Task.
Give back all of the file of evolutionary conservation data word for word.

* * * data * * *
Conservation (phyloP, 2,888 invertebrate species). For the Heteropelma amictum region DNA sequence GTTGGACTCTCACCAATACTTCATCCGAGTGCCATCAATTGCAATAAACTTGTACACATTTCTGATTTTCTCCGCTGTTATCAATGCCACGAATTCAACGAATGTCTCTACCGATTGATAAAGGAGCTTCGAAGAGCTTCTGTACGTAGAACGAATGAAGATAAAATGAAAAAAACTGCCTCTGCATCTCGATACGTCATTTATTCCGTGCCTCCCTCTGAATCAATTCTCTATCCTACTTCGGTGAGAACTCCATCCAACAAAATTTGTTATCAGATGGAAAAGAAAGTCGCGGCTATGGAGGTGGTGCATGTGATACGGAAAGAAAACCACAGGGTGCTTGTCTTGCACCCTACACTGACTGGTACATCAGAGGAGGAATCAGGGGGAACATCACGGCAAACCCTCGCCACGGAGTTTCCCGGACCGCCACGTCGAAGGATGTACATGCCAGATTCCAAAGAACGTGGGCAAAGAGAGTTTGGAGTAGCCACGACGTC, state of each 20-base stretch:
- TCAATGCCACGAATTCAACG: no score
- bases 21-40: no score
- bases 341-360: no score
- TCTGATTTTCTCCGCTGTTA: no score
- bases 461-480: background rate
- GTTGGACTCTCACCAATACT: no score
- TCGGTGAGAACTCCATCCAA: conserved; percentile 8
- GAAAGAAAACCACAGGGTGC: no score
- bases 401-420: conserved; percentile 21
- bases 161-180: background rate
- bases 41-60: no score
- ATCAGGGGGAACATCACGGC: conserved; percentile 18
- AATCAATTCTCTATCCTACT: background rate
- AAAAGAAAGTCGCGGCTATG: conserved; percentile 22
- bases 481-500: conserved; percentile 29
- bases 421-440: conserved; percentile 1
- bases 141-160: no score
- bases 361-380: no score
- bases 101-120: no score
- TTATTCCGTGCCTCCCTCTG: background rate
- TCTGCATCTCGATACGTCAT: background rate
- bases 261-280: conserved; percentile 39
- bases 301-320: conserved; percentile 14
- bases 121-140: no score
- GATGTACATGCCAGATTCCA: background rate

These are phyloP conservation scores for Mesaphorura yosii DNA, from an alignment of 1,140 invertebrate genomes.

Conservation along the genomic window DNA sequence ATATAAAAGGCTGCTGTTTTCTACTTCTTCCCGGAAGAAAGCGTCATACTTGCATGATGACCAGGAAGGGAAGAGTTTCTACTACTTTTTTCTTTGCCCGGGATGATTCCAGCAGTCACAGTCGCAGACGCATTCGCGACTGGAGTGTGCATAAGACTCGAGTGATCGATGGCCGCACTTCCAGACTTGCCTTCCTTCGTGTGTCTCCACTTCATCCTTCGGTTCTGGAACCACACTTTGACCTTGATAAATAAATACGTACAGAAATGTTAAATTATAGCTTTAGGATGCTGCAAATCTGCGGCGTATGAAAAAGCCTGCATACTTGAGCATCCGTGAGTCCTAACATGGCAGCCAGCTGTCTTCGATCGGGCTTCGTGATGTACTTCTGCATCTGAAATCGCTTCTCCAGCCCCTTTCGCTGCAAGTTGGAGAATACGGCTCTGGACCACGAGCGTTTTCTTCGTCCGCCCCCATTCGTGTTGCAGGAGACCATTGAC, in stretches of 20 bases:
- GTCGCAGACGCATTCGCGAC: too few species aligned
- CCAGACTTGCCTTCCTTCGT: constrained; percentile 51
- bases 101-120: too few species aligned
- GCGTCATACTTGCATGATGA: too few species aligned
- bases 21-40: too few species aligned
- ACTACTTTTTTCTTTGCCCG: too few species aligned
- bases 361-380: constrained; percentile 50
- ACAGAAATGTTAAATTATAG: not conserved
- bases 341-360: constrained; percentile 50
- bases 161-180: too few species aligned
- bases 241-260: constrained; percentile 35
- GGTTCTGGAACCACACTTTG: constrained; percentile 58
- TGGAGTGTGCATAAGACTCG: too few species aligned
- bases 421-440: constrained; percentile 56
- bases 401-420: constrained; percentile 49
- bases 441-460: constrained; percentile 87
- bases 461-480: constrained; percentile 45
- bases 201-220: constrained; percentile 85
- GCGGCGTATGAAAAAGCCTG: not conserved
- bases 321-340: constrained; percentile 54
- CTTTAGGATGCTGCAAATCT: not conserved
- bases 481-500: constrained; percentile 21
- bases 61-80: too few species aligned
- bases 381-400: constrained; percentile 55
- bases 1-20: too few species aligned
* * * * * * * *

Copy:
Conservation (phyloP, 2,888 invertebrate species). For the Heteropelma amictum region DNA sequence GTTGGACTCTCACCAATACTTCATCCGAGTGCCATCAATTGCAATAAACTTGTACACATTTCTGATTTTCTCCGCTGTTATCAATGCCACGAATTCAACGAATGTCTCTACCGATTGATAAAGGAGCTTCGAAGAGCTTCTGTACGTAGAACGAATGAAGATAAAATGAAAAAAACTGCCTCTGCATCTCGATACGTCATTTATTCCGTGCCTCCCTCTGAATCAATTCTCTATCCTACTTCGGTGAGAACTCCATCCAACAAAATTTGTTATCAGATGGAAAAGAAAGTCGCGGCTATGGAGGTGGTGCATGTGATACGGAAAGAAAACCACAGGGTGCTTGTCTTGCACCCTACACTGACTGGTACATCAGAGGAGGAATCAGGGGGAACATCACGGCAAACCCTCGCCACGGAGTTTCCCGGACCGCCACGTCGAAGGATGTACATGCCAGATTCCAAAGAACGTGGGCAAAGAGAGTTTGGAGTAGCCACGACGTC, state of each 20-base stretch:
- TCAATGCCACGAATTCAACG: no score
- bases 21-40: no score
- bases 341-360: no score
- TCTGATTTTCTCCGCTGTTA: no score
- bases 461-480: background rate
- GTTGGACTCTCACCAATACT: no score
- TCGGTGAGAACTCCATCCAA: conserved; percentile 8
- GAAAGAAAACCACAGGGTGC: no score
- bases 401-420: conserved; percentile 21
- bases 161-180: background rate
- bases 41-60: no score
- ATCAGGGGGAACATCACGGC: conserved; percentile 18
- AATCAATTCTCTATCCTACT: background rate
- AAAAGAAAGTCGCGGCTATG: conserved; percentile 22
- bases 481-500: conserved; percentile 29
- bases 421-440: conserved; percentile 1
- bases 141-160: no score
- bases 361-380: no score
- bases 101-120: no score
- TTATTCCGTGCCTCCCTCTG: background rate
- TCTGCATCTCGATACGTCAT: background rate
- bases 261-280: conserved; percentile 39
- bases 301-320: conserved; percentile 14
- bases 121-140: no score
- GATGTACATGCCAGATTCCA: background rate

These are phyloP conservation scores for Mesaphorura yosii DNA, from an alignment of 1,140 invertebrate genomes.

Conservation along the genomic window DNA sequence ATATAAAAGGCTGCTGTTTTCTACTTCTTCCCGGAAGAAAGCGTCATACTTGCATGATGACCAGGAAGGGAAGAGTTTCTACTACTTTTTTCTTTGCCCGGGATGATTCCAGCAGTCACAGTCGCAGACGCATTCGCGACTGGAGTGTGCATAAGACTCGAGTGATCGATGGCCGCACTTCCAGACTTGCCTTCCTTCGTGTGTCTCCACTTCATCCTTCGGTTCTGGAACCACACTTTGACCTTGATAAATAAATACGTACAGAAATGTTAAATTATAGCTTTAGGATGCTGCAAATCTGCGGCGTATGAAAAAGCCTGCATACTTGAGCATCCGTGAGTCCTAACATGGCAGCCAGCTGTCTTCGATCGGGCTTCGTGATGTACTTCTGCATCTGAAATCGCTTCTCCAGCCCCTTTCGCTGCAAGTTGGAGAATACGGCTCTGGACCACGAGCGTTTTCTTCGTCCGCCCCCATTCGTGTTGCAGGAGACCATTGAC, in stretches of 20 bases:
- GTCGCAGACGCATTCGCGAC: too few species aligned
- CCAGACTTGCCTTCCTTCGT: constrained; percentile 51
- bases 101-120: too few species aligned
- GCGTCATACTTGCATGATGA: too few species aligned
- bases 21-40: too few species aligned
- ACTACTTTTTTCTTTGCCCG: too few species aligned
- bases 361-380: constrained; percentile 50
- ACAGAAATGTTAAATTATAG: not conserved
- bases 341-360: constrained; percentile 50
- bases 161-180: too few species aligned
- bases 241-260: constrained; percentile 35
- GGTTCTGGAACCACACTTTG: constrained; percentile 58
- TGGAGTGTGCATAAGACTCG: too few species aligned
- bases 421-440: constrained; percentile 56
- bases 401-420: constrained; percentile 49
- bases 441-460: constrained; percentile 87
- bases 461-480: constrained; percentile 45
- bases 201-220: constrained; percentile 85
- GCGGCGTATGAAAAAGCCTG: not conserved
- bases 321-340: constrained; percentile 54
- CTTTAGGATGCTGCAAATCT: not conserved
- bases 481-500: constrained; percentile 21
- bases 61-80: too few species aligned
- bases 381-400: constrained; percentile 55
- bases 1-20: too few species aligned